This is the final day of President Barack Obama’s tenure as this country’s 44th President. There are so many things I’ve wanted to say and it’s been very difficult to organize my thoughts on the subject. I have been part of a great change in this country with the election of the first African American as our President and I sincerely take that to heart. I remember the 2008 night at my apartment, watching with two of my friends as Mr. Obama was declared the victor and we cheered and cried and were in awe of the amazing capacity for America to embrace change. It wasn’t the hope and change promised as by Mr. Obama, it was the change in America’s tone and willingness to elect an African American to the highest office at that moment in history. It was momentous.
I had a feeling that night that things in this country could only get better after so many years in the quagmire of the Bush administration. I really felt the country’s excitement and felt the quickened heartbeats of my fellow citizens at the thought of a young president, eager to take on the ills of America and help us to find solutions to them. I felt there was now someone in the White House who respected intelligence, who was compassionate, who was a believer in the goodness of people and had the energized base to get things done. I felt that we had the opportunity to create the nation that our founders had imagined and start working toward a future where everyone would have a shot at success.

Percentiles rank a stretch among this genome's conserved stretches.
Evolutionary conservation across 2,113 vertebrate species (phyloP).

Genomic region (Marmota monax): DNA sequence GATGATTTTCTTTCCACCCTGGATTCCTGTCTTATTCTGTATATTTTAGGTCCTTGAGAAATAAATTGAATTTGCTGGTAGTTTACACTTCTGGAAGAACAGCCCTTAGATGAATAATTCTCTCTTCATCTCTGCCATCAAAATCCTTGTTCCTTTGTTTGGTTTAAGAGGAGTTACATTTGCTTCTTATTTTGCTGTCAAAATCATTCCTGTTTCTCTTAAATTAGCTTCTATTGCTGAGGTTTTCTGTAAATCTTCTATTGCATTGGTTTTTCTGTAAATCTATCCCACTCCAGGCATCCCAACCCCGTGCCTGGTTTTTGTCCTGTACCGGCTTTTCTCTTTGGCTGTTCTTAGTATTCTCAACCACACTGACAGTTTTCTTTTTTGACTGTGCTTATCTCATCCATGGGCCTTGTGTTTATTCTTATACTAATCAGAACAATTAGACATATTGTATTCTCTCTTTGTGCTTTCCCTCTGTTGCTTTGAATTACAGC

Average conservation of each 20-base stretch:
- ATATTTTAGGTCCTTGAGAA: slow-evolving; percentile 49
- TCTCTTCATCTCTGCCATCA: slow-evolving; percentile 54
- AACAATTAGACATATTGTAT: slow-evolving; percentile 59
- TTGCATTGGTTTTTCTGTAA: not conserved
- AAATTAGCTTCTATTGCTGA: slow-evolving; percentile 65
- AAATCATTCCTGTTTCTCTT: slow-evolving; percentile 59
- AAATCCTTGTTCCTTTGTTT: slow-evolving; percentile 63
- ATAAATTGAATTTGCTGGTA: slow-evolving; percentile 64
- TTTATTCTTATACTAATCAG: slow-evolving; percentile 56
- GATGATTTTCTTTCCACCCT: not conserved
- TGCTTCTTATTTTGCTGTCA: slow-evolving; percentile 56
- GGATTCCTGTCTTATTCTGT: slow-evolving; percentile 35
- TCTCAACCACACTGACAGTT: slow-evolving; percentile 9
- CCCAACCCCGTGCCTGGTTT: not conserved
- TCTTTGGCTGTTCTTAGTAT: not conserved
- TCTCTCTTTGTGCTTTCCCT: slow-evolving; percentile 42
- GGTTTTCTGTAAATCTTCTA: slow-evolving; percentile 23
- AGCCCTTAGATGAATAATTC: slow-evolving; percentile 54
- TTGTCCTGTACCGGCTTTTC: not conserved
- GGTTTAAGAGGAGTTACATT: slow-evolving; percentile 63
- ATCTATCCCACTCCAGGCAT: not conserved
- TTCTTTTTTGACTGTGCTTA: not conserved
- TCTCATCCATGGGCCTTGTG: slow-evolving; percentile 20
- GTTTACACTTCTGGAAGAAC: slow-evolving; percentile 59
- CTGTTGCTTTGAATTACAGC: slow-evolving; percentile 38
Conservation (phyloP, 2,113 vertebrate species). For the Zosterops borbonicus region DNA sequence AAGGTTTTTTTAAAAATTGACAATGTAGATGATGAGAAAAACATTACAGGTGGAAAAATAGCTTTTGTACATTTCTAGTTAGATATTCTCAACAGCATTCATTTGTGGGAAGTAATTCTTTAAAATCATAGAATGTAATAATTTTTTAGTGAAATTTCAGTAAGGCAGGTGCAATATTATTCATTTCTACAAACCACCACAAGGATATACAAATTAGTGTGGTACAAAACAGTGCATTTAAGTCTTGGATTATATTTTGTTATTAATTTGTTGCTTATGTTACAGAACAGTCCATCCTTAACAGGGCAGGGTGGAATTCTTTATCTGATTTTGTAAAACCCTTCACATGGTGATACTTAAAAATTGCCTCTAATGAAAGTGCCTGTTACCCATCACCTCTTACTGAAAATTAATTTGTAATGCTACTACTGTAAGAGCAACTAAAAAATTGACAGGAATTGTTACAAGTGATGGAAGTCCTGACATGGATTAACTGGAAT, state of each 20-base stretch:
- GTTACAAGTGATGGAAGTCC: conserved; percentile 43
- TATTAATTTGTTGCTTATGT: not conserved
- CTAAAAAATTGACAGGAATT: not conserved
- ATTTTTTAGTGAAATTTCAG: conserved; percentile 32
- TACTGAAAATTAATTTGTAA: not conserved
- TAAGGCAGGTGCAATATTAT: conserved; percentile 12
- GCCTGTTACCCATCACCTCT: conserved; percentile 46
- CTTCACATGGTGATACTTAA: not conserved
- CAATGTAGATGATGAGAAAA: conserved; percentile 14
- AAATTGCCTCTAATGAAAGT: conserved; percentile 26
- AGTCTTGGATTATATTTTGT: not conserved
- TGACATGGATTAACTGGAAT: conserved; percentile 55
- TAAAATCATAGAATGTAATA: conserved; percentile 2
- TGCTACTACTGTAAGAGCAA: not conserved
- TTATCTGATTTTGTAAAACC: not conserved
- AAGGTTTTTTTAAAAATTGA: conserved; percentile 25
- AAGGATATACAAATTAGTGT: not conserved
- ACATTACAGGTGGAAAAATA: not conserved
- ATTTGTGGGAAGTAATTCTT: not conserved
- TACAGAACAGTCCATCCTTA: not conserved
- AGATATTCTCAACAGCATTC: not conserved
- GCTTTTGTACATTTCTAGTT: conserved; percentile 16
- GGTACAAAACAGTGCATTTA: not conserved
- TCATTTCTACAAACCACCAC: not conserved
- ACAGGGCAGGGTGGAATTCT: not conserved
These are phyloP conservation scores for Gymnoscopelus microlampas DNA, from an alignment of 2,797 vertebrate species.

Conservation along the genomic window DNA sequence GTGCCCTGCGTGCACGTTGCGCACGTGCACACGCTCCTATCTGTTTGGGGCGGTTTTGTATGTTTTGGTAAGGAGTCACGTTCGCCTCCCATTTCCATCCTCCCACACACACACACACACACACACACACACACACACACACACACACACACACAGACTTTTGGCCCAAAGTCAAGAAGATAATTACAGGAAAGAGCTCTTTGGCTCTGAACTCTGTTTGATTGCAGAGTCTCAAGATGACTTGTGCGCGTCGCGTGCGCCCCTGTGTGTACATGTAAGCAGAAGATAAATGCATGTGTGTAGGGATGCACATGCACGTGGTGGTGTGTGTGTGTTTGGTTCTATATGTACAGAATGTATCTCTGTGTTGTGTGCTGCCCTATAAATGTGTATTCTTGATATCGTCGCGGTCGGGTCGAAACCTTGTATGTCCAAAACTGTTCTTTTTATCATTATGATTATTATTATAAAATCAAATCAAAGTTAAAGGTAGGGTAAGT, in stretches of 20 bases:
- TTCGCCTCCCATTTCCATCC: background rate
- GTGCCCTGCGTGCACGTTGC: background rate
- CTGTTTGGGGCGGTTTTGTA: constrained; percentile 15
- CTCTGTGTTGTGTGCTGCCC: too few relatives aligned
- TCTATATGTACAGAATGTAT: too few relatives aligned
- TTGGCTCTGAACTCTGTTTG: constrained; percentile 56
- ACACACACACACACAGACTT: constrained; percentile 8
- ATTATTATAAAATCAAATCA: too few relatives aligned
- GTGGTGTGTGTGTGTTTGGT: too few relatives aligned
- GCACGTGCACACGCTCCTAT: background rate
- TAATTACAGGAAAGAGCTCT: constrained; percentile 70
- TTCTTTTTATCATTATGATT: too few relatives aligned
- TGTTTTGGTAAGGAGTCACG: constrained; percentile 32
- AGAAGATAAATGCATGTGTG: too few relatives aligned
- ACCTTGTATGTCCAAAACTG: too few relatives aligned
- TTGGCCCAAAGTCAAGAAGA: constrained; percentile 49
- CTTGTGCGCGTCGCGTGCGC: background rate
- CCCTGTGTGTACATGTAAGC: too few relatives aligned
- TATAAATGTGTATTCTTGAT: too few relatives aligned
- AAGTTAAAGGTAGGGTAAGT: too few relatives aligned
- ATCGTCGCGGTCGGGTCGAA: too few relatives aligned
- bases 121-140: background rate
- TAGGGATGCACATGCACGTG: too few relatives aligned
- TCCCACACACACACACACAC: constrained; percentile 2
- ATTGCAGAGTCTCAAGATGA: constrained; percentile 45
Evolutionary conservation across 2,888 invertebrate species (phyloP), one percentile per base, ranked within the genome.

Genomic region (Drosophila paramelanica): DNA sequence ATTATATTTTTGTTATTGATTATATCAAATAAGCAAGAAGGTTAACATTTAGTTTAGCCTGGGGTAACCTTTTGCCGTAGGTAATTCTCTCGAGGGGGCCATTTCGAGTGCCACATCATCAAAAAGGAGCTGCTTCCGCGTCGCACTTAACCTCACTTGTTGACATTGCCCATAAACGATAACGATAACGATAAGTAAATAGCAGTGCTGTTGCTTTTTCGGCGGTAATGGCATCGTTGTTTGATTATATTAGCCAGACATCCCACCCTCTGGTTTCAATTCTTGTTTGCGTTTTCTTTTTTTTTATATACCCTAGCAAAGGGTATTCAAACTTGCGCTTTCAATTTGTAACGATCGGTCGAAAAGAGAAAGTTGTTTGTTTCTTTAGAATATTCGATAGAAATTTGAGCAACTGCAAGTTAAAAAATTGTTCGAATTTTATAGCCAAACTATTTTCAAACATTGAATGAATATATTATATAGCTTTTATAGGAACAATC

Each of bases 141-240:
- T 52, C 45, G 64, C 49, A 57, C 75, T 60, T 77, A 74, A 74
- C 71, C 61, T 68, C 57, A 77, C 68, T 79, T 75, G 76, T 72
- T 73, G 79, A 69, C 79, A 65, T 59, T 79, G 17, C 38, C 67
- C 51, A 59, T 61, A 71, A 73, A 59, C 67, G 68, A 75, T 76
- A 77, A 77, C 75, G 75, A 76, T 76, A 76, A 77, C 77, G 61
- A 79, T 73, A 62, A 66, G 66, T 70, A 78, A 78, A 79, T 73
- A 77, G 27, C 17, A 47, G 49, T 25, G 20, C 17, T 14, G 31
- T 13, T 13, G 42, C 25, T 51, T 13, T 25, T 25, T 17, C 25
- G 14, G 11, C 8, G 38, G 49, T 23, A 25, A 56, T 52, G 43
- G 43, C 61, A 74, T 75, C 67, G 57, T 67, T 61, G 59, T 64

I was shocked when I was confronted with some more conservative friends and acquaintances. They hated Mr. Obama. They just hated him. They felt he was some kind of usurper to the Presidency. They said he wasn’t an American; that he wanted to take their 2nd amendment right away, that he wanted to start a race war, that he was a terrorist bent on the demolition of the United States of America. They said he was an elitist. They said he was “too educated”. They said he would ruin this country in a way that had never been seen before. All before he’d even sat down at the desk in the Oval Office.
I heard conspiracy theories that President Obama was the Anti-Christ and people went to great lengths to make the biblical connections to him and the Devil. I heard that he was preparing America for Sharia Law to take hold, so Doomsday preppers started filling their bunkers with guns and nonperishable food items. I saw that gun sales in the United States actually went up right after Mr. Obama was elected. And I couldn’t figure out why this was happening. Why were people saying and doing these crazy things?